Low Testosterone Part 1: Treating the  root cause


Talking about testosterone with my male patients is becoming very common. The most frequent reasons cited for seeking testosterone therapy are no sex drive, no muscles, and no energy. In this stressed out, sleepless, toxic world of ours in which men are living longer it is no surprise they struggle with these symptoms. Is testosterone the answer? There are few topics in men’s health with a narrative that has as much controversy, passion, and intrigue. We are talking about manhood and potency, so to expect anything less would be foolish.  

 What is it?

Although most known for its role as a sex steroid, testosterone also has effects on many body functions. In the brain, it influences mood, memory, and intellect in addition to sex drive. Testosterone maintains muscle strength and growth and helps maintain normal blood counts and bone strength. It may also be important for normal cholesterol balance. Testosterone maintains erections, fertility, and prostate function. In summary, testosterone is an essential hormone for a healthy male body.

Keeping it up

After the age of 35 men begin to experience a 1 to 2 percent drop in testosterone levels per year. This drop can be significant, affecting 20 to 40 percent of older men. Since we are living longer and 60 is the new 40, men who experience a loss of vigor are looking for answers. As they should, because all of the important functions listed above can be affected. Why should a man have to experience loss of vitality and optimal performance due to a decline in testosterone? They shouldn’t, but here are some important points to consider:

  1. Loss of vitality is not always due to testosterone. We have to get to the root cause. Lack of sleep, limited exercise, no stress relief, too much alcohol or pot, poor food choices, obesity, toxins, diseases like diabetes, and even your genes play a role. My golden rule for hormones: Look for root causes and lifestyle factors and treat them first. Ultimately, this will lead to better overall health and performance. Recently I had a patient with low testosterone who had a genetic predisposition to convert too much of his testosterone into estrogen. On top of that he was overtraining, not sleeping, and had no stress management plan for his overbooked life. First, I taught him the importance of rest and recovery and improved his post-training nutrition. Those changes alone led to better sleep, more energy, and better results in the gym. Meditation was added to enhance stress resilience and things only got better as he reported more focus and, wait for it… better sex. When testosterone (which was in the low-normal range), was addressed it was done so indirectly by slowing his conversion of testosterone to estrogen. This resulted in higher levels of testosterone and increases in lean muscle mass. No testosterone was needed.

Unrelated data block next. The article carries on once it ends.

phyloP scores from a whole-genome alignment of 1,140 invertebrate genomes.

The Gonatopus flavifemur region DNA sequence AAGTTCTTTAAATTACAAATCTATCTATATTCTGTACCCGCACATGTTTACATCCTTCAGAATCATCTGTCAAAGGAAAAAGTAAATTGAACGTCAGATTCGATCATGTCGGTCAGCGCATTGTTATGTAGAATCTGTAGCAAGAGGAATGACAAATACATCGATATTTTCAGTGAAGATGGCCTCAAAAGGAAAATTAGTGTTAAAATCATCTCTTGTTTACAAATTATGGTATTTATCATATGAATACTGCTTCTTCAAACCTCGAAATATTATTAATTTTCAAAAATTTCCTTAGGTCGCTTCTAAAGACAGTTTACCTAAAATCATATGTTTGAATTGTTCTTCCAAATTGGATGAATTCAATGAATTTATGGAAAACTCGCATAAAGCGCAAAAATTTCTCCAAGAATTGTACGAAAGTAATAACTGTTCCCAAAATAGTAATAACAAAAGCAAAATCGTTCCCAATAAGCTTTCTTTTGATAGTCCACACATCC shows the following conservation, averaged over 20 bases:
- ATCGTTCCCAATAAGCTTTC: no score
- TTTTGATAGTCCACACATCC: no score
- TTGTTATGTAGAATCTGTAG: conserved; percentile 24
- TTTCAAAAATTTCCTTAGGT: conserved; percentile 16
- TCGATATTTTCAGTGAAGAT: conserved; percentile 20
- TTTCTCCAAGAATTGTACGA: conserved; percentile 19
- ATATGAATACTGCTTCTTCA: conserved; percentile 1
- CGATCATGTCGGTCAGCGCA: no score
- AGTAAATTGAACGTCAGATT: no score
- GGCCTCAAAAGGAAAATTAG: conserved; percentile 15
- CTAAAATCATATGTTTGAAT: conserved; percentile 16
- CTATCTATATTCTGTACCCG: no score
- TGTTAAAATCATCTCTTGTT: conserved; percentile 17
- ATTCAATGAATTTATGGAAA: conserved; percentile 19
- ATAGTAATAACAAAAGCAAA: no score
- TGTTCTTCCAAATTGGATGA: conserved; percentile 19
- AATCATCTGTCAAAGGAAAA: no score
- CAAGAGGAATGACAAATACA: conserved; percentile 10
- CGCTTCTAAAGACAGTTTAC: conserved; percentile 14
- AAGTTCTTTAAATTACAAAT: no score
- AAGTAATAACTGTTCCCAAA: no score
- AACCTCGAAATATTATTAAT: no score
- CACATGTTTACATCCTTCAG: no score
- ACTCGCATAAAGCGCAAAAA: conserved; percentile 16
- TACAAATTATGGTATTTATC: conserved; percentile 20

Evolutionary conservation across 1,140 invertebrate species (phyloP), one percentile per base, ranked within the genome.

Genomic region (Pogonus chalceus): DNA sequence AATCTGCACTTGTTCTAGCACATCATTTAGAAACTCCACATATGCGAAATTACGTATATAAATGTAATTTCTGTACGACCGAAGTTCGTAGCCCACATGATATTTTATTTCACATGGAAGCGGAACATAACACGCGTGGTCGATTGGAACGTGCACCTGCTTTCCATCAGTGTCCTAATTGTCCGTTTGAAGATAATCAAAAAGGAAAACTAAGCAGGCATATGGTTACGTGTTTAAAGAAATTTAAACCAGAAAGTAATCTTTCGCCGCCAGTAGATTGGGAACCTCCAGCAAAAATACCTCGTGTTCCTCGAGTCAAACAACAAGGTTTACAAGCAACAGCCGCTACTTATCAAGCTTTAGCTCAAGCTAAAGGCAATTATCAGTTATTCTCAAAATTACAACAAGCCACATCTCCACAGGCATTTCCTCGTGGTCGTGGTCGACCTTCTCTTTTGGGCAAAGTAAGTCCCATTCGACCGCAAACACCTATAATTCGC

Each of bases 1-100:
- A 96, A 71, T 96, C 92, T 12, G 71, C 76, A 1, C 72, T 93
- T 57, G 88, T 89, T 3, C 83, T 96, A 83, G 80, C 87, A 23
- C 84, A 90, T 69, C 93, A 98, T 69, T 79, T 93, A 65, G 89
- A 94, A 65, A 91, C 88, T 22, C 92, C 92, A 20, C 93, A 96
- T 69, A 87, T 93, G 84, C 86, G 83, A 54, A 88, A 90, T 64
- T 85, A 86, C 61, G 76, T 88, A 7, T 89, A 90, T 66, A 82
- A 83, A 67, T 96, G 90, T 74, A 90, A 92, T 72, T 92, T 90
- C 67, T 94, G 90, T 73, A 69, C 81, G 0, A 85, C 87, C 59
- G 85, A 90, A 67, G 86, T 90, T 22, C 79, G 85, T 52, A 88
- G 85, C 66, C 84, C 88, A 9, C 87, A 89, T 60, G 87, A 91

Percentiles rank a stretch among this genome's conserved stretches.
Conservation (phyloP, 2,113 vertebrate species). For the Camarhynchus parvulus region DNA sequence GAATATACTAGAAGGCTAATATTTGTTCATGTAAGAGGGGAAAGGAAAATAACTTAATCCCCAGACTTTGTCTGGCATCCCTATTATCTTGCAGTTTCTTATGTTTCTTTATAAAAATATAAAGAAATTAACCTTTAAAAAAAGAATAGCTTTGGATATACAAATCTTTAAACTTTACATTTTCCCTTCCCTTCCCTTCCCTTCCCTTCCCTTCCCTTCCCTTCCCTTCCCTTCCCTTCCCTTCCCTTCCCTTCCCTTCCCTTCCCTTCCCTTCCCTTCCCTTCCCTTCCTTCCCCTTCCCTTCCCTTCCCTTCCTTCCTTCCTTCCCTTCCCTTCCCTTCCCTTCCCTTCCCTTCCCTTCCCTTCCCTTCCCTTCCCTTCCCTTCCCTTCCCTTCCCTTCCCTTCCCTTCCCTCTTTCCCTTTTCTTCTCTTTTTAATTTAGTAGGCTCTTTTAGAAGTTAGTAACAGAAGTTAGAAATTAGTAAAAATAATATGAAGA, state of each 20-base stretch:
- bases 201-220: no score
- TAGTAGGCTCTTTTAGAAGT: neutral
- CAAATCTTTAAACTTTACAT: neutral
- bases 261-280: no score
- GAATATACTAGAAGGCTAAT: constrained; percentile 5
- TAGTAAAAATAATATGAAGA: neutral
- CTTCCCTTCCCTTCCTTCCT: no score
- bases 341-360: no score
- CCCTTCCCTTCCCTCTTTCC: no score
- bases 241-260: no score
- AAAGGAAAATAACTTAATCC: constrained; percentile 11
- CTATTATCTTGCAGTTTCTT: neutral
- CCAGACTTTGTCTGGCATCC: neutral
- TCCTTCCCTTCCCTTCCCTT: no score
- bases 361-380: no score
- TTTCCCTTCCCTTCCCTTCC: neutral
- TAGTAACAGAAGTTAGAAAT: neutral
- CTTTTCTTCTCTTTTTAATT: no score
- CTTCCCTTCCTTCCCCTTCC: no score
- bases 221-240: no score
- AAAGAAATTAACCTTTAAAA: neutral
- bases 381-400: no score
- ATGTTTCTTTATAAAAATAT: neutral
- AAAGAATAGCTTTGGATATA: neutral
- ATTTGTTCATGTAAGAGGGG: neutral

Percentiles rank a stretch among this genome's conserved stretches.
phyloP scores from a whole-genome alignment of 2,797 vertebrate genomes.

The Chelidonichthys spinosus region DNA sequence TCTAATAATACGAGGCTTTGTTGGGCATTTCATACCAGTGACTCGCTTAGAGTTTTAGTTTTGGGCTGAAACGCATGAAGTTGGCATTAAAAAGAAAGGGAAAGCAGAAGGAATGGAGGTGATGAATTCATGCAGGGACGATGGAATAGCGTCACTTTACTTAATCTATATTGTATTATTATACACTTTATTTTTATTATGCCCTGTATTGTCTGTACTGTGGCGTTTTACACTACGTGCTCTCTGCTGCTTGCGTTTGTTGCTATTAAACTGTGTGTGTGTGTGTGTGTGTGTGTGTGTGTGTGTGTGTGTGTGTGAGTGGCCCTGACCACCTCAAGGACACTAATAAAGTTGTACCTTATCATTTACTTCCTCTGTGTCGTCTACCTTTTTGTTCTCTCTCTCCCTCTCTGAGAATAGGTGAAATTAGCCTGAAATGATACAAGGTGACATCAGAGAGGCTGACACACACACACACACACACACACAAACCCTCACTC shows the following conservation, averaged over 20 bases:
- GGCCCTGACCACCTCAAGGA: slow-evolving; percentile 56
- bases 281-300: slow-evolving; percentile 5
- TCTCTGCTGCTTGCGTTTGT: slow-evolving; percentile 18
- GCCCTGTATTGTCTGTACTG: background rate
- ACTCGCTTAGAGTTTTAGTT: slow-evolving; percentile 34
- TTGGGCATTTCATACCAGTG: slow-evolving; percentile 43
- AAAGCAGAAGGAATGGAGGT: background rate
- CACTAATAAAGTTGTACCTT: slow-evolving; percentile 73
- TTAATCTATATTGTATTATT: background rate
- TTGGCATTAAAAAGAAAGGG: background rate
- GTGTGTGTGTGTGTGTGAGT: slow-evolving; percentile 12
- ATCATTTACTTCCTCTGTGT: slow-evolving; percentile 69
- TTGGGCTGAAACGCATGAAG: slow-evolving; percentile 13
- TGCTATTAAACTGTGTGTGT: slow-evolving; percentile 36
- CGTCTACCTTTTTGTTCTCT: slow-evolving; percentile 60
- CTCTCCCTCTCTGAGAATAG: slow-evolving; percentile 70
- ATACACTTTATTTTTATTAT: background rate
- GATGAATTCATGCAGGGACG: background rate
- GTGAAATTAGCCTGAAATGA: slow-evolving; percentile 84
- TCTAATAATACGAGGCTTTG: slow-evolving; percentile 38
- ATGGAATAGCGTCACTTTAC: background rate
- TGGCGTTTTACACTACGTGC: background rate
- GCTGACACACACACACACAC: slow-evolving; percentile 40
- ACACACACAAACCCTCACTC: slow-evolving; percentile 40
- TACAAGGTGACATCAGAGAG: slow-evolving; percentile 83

2. Low testosterone is a question of hormone balance. As exemplified in the example above it is never just testosterone. If testosterone is low I consider the hormone producing organs, most notably the adrenal glands and thyroid. An under active thyroid can lead to low testosterone and low sex hormone binding globulin (SHBG). SHBG helps active testosterone circulate. Stress results in the adrenal glands producing high levels of cortisol which plays a critical role in blocking testosterones influence. You can have all the testosterone in the world but if you have not addressed potential adrenal and thyroid issues you will not see the results we were hoping for.
  3. Just don’t replace, optimize. Ultimately men are looking for optimal results in the gym, enhanced vitality, and overall excellent performance. Testosterone alone will not do it. As I have discussed thus far it takes attention to details of lifestyle like nutrition, sleep, stress, exercise, and healthy relationships. Once that foundation is laid and we have addressed gut issues, stealth infections, toxins, immune dysfunction, and metabolic disorders then we tackle hormone balancing. When I do start testosterone therapy it is after detailed hormonal testing that looks at metabolism of hormones, not just totals. This allows me to address imbalances most effectively. I always do genetic testing to assess for gene variations that impact hormone metabolism, response to exercise, detoxification, oxidation, and inflammation. Finally, I adjust therapeutic interventions around a patient’s preferences and needs. 

In my next blog I will discuss  the nuts and bolts of Testosterone replacement, hormone balance and optimizing results with peptides.